If you asked any football fan which team in the Premier League they least liked watching I'd almost guarantee Stoke City would be top of the list. You can never be 'sure' while Sam Allardyce manages in the top division ...
But Stoke have been 'painful' for as long as I can remember and the only relief you gained from going to the Britannia Stadium was seeing and hearing the best supporters in the country. Pound for pound, I can't think of any better for creating such a positive atmosphere.
Sadly, that isn't the case at the moment. On Saturday, Stoke players were booed off at half-time and full-time and there were jeers every time City played the ball long which, generally, is an awful lot.
Much the most despondent callers to my last ever 6-0-6 – it's no big deal, nothing lasts forever and think of how much better referees will sleep in their beds at night – were 'Potters'.
It isn't because they're in the bottom three: they're not, they lie 15th. But the form is terrible, even worse than Sunderland's, who actually showed a mini-resurgence at Stamford Bridge in Di Canio's first game, certainly in the first half.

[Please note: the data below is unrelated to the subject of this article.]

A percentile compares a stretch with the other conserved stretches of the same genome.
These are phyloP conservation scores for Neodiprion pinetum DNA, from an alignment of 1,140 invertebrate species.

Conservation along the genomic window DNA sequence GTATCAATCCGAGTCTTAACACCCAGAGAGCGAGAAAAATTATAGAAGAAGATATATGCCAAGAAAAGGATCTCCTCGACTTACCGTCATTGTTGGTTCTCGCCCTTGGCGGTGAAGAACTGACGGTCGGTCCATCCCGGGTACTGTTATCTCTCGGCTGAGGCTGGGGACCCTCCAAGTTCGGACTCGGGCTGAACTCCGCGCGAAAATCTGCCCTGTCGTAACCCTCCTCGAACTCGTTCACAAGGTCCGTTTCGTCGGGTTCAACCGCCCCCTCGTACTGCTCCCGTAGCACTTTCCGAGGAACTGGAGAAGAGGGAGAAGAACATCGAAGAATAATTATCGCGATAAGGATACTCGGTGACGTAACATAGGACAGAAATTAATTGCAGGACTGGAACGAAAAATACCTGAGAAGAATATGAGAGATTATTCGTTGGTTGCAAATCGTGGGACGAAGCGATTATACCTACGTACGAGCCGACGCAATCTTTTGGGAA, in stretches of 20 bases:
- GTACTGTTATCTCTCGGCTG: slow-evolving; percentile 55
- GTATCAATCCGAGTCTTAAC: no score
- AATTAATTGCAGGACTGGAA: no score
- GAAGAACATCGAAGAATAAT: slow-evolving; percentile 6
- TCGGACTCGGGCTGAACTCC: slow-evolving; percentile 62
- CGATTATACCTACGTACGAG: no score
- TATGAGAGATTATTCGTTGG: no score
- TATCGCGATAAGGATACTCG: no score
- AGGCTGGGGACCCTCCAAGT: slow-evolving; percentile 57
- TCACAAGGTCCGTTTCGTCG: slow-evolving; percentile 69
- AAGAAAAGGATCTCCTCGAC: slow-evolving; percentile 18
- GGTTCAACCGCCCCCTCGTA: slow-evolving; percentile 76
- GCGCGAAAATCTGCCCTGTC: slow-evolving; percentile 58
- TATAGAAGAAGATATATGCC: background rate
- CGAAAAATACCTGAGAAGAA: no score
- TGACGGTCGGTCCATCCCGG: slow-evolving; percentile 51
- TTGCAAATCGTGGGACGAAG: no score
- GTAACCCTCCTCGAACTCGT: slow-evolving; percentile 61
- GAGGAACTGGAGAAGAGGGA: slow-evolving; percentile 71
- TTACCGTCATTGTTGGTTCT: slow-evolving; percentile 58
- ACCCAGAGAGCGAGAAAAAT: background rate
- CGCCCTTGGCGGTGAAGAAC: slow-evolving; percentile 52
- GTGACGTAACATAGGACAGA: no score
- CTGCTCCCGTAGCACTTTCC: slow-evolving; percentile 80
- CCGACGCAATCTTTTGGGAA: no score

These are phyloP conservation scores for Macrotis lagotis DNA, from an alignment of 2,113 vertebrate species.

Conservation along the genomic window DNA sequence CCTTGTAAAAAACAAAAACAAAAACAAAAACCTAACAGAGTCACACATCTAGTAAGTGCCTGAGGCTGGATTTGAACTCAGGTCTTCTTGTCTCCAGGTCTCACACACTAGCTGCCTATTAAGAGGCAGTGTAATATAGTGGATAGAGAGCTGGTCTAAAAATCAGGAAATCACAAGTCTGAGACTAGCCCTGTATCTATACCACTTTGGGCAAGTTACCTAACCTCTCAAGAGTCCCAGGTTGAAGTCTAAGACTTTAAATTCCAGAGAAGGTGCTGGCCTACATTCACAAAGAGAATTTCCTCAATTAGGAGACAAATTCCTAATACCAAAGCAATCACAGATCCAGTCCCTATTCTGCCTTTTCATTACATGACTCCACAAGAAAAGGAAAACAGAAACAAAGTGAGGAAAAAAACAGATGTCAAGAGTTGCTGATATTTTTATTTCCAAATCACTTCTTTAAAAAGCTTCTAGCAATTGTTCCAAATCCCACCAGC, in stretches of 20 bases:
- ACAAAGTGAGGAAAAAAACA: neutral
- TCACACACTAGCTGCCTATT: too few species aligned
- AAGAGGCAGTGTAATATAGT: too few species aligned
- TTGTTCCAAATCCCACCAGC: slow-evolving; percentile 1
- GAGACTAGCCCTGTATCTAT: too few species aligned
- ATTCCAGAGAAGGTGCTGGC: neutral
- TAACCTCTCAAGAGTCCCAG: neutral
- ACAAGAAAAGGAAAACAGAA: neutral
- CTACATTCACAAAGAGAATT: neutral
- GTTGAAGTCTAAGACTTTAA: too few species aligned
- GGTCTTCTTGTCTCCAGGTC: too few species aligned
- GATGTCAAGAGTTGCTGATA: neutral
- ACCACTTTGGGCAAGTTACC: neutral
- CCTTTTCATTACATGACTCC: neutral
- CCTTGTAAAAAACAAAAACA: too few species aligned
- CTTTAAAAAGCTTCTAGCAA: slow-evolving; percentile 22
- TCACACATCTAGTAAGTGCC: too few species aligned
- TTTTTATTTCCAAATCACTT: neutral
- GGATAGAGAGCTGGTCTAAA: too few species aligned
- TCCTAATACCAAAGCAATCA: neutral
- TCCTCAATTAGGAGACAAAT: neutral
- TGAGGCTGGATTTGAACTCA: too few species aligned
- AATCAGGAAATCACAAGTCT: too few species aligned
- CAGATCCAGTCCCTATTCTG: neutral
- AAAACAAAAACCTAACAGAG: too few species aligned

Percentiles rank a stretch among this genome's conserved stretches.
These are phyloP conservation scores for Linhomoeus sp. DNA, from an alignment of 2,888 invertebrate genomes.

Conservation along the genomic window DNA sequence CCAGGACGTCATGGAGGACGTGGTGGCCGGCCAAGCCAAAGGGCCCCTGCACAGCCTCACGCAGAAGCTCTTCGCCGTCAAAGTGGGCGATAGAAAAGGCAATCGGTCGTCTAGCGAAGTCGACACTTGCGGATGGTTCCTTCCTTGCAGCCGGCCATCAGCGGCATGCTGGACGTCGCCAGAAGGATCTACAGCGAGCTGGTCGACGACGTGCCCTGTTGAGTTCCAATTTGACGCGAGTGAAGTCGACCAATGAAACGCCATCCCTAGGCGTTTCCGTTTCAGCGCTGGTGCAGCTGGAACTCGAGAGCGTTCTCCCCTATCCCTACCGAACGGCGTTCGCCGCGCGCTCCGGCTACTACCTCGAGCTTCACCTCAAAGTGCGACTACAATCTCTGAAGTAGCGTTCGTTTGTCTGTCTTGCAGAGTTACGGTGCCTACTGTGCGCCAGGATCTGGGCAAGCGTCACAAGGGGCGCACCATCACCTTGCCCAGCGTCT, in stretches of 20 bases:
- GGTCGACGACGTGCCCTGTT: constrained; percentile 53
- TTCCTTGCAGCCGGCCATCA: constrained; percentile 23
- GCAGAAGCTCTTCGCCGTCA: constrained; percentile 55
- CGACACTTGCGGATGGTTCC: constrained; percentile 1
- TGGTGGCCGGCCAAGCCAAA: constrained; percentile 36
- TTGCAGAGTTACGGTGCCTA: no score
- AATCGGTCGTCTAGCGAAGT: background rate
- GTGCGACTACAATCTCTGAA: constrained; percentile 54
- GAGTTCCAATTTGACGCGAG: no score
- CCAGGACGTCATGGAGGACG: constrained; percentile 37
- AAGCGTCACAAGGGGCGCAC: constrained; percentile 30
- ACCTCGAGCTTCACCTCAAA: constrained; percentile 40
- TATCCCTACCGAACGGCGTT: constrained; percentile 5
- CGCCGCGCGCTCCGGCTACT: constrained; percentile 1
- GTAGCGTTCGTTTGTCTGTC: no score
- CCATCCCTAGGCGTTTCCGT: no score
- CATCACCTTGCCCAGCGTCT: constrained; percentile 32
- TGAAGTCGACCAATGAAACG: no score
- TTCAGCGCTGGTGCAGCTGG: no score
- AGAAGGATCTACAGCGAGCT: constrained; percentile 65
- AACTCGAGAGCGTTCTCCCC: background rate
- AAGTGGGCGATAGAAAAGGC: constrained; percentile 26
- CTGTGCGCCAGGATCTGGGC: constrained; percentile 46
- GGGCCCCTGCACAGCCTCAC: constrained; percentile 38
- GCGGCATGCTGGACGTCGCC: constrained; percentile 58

Stoke, aside from beating Reading, which everyone's doing, haven't won a league game since Boxing Day. And it's form that's getting to the fans.
I have to say they weren't moaning much about Tony Pulis and his Neanderthal tactics when they reached the FA Cup Final, played in Europe and sat easily in mid-table.
You can put up with quite a lot when you're winning as many games as you're losing. So what if you're berated most everywhere else in the land? Now, it grates.
The charge is that the manager plays only one striker at home, either Peter Crouch or Kenwyne Jones. Like the one left out, Michael Owen gets to rest his bum on the bench. No wonder he's decided if he can't get into this team he may as well call it quits.
And, of course, there's the 'long ball'. Now there's nothing wrong with that if it's a 'good' long ball but Stoke play it more than most and, usually, overwhelmingly, it isn't.
The Pulis approach, now it's not working, is seen as what it is: belonging to a different age, a long-gone era.
The signs are that, if Stoke survive, most fans will still want him out but to do it at this moment would be madness. I think they may get out of the mess they're in.
Yes, they play Manchester United next but why shouldn't Stoke muscle their way to points at QPR, sinking into despondency, at home to Norwich and, critically, away to Sunderland?
However bad they've been, they're three points above the drop zone and still ahead of Aston Villa, the team they lost to at the weekend.
Then, staying up or not, deal with the 'Pulis problem' in the summer. I'd hate to lose those fans.